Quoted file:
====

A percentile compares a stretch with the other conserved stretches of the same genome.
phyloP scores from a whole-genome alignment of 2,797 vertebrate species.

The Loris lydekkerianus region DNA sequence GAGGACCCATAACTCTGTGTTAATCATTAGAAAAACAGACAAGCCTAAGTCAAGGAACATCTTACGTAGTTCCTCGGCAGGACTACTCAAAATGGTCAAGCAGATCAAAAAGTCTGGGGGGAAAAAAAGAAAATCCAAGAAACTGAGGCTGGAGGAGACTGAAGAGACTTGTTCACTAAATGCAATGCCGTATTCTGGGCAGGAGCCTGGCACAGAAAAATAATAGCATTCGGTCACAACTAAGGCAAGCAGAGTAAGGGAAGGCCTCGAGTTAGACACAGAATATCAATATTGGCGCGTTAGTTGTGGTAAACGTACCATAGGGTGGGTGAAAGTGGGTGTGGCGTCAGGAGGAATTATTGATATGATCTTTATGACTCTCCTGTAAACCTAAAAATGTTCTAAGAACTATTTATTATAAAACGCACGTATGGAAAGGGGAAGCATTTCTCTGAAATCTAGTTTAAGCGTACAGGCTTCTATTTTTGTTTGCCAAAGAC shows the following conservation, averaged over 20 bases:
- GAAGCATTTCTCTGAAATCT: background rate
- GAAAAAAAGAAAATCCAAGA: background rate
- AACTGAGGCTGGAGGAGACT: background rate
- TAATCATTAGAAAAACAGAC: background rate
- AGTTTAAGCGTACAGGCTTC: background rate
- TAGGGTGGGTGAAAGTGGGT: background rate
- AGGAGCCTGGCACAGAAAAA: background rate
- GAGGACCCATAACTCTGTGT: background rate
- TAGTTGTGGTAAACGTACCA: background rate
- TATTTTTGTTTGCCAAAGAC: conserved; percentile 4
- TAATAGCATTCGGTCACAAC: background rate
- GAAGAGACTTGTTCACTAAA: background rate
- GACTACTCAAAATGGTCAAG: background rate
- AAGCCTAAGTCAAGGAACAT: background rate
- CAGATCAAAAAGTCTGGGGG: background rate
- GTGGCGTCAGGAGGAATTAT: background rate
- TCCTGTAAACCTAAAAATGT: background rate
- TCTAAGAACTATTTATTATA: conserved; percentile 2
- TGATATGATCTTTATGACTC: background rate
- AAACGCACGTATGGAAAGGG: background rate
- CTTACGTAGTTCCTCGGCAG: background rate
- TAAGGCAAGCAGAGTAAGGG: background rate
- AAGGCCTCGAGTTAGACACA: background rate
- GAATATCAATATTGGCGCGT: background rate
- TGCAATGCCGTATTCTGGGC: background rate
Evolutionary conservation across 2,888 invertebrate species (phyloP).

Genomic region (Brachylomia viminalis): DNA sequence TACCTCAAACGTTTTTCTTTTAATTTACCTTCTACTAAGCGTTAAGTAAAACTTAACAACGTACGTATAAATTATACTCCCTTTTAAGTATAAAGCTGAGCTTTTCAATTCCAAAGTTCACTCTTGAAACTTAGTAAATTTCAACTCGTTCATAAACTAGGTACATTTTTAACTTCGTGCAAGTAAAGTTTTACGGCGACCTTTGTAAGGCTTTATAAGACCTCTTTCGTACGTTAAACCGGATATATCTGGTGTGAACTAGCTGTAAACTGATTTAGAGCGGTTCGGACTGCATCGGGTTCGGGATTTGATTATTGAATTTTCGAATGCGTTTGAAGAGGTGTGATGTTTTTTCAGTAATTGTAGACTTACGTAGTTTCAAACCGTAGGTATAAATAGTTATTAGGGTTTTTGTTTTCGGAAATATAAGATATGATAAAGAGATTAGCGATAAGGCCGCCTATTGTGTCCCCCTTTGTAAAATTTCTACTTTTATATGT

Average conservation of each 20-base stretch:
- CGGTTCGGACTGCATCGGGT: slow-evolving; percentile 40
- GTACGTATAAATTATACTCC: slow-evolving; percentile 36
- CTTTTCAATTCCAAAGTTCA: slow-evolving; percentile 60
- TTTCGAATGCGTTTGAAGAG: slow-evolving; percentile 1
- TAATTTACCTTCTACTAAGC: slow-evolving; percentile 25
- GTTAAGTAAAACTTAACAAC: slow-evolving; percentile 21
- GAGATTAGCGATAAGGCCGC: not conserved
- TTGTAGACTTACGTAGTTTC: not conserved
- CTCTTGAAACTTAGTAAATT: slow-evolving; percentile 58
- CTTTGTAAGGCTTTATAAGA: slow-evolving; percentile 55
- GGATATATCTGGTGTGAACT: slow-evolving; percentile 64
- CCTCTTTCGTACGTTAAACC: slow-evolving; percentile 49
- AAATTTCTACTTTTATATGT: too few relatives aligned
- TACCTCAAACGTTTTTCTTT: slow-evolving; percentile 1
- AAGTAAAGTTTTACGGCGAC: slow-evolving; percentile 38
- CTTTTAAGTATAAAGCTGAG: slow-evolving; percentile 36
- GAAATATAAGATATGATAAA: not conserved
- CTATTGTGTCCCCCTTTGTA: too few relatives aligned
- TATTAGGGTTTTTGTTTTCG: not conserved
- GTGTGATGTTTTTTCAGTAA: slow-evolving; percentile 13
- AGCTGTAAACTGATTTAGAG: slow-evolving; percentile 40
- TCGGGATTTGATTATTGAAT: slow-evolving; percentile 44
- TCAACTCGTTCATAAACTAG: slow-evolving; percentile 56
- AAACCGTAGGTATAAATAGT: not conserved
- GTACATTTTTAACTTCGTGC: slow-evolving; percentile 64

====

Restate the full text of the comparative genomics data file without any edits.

A percentile compares a stretch with the other conserved stretches of the same genome.
phyloP scores from a whole-genome alignment of 2,797 vertebrate species.

The Loris lydekkerianus region DNA sequence GAGGACCCATAACTCTGTGTTAATCATTAGAAAAACAGACAAGCCTAAGTCAAGGAACATCTTACGTAGTTCCTCGGCAGGACTACTCAAAATGGTCAAGCAGATCAAAAAGTCTGGGGGGAAAAAAAGAAAATCCAAGAAACTGAGGCTGGAGGAGACTGAAGAGACTTGTTCACTAAATGCAATGCCGTATTCTGGGCAGGAGCCTGGCACAGAAAAATAATAGCATTCGGTCACAACTAAGGCAAGCAGAGTAAGGGAAGGCCTCGAGTTAGACACAGAATATCAATATTGGCGCGTTAGTTGTGGTAAACGTACCATAGGGTGGGTGAAAGTGGGTGTGGCGTCAGGAGGAATTATTGATATGATCTTTATGACTCTCCTGTAAACCTAAAAATGTTCTAAGAACTATTTATTATAAAACGCACGTATGGAAAGGGGAAGCATTTCTCTGAAATCTAGTTTAAGCGTACAGGCTTCTATTTTTGTTTGCCAAAGAC shows the following conservation, averaged over 20 bases:
- GAAGCATTTCTCTGAAATCT: background rate
- GAAAAAAAGAAAATCCAAGA: background rate
- AACTGAGGCTGGAGGAGACT: background rate
- TAATCATTAGAAAAACAGAC: background rate
- AGTTTAAGCGTACAGGCTTC: background rate
- TAGGGTGGGTGAAAGTGGGT: background rate
- AGGAGCCTGGCACAGAAAAA: background rate
- GAGGACCCATAACTCTGTGT: background rate
- TAGTTGTGGTAAACGTACCA: background rate
- TATTTTTGTTTGCCAAAGAC: conserved; percentile 4
- TAATAGCATTCGGTCACAAC: background rate
- GAAGAGACTTGTTCACTAAA: background rate
- GACTACTCAAAATGGTCAAG: background rate
- AAGCCTAAGTCAAGGAACAT: background rate
- CAGATCAAAAAGTCTGGGGG: background rate
- GTGGCGTCAGGAGGAATTAT: background rate
- TCCTGTAAACCTAAAAATGT: background rate
- TCTAAGAACTATTTATTATA: conserved; percentile 2
- TGATATGATCTTTATGACTC: background rate
- AAACGCACGTATGGAAAGGG: background rate
- CTTACGTAGTTCCTCGGCAG: background rate
- TAAGGCAAGCAGAGTAAGGG: background rate
- AAGGCCTCGAGTTAGACACA: background rate
- GAATATCAATATTGGCGCGT: background rate
- TGCAATGCCGTATTCTGGGC: background rate
Evolutionary conservation across 2,888 invertebrate species (phyloP).

Genomic region (Brachylomia viminalis): DNA sequence TACCTCAAACGTTTTTCTTTTAATTTACCTTCTACTAAGCGTTAAGTAAAACTTAACAACGTACGTATAAATTATACTCCCTTTTAAGTATAAAGCTGAGCTTTTCAATTCCAAAGTTCACTCTTGAAACTTAGTAAATTTCAACTCGTTCATAAACTAGGTACATTTTTAACTTCGTGCAAGTAAAGTTTTACGGCGACCTTTGTAAGGCTTTATAAGACCTCTTTCGTACGTTAAACCGGATATATCTGGTGTGAACTAGCTGTAAACTGATTTAGAGCGGTTCGGACTGCATCGGGTTCGGGATTTGATTATTGAATTTTCGAATGCGTTTGAAGAGGTGTGATGTTTTTTCAGTAATTGTAGACTTACGTAGTTTCAAACCGTAGGTATAAATAGTTATTAGGGTTTTTGTTTTCGGAAATATAAGATATGATAAAGAGATTAGCGATAAGGCCGCCTATTGTGTCCCCCTTTGTAAAATTTCTACTTTTATATGT

Average conservation of each 20-base stretch:
- CGGTTCGGACTGCATCGGGT: slow-evolving; percentile 40
- GTACGTATAAATTATACTCC: slow-evolving; percentile 36
- CTTTTCAATTCCAAAGTTCA: slow-evolving; percentile 60
- TTTCGAATGCGTTTGAAGAG: slow-evolving; percentile 1
- TAATTTACCTTCTACTAAGC: slow-evolving; percentile 25
- GTTAAGTAAAACTTAACAAC: slow-evolving; percentile 21
- GAGATTAGCGATAAGGCCGC: not conserved
- TTGTAGACTTACGTAGTTTC: not conserved
- CTCTTGAAACTTAGTAAATT: slow-evolving; percentile 58
- CTTTGTAAGGCTTTATAAGA: slow-evolving; percentile 55
- GGATATATCTGGTGTGAACT: slow-evolving; percentile 64
- CCTCTTTCGTACGTTAAACC: slow-evolving; percentile 49
- AAATTTCTACTTTTATATGT: too few relatives aligned
- TACCTCAAACGTTTTTCTTT: slow-evolving; percentile 1
- AAGTAAAGTTTTACGGCGAC: slow-evolving; percentile 38
- CTTTTAAGTATAAAGCTGAG: slow-evolving; percentile 36
- GAAATATAAGATATGATAAA: not conserved
- CTATTGTGTCCCCCTTTGTA: too few relatives aligned
- TATTAGGGTTTTTGTTTTCG: not conserved
- GTGTGATGTTTTTTCAGTAA: slow-evolving; percentile 13
- AGCTGTAAACTGATTTAGAG: slow-evolving; percentile 40
- TCGGGATTTGATTATTGAAT: slow-evolving; percentile 44
- TCAACTCGTTCATAAACTAG: slow-evolving; percentile 56
- AAACCGTAGGTATAAATAGT: not conserved
- GTACATTTTTAACTTCGTGC: slow-evolving; percentile 64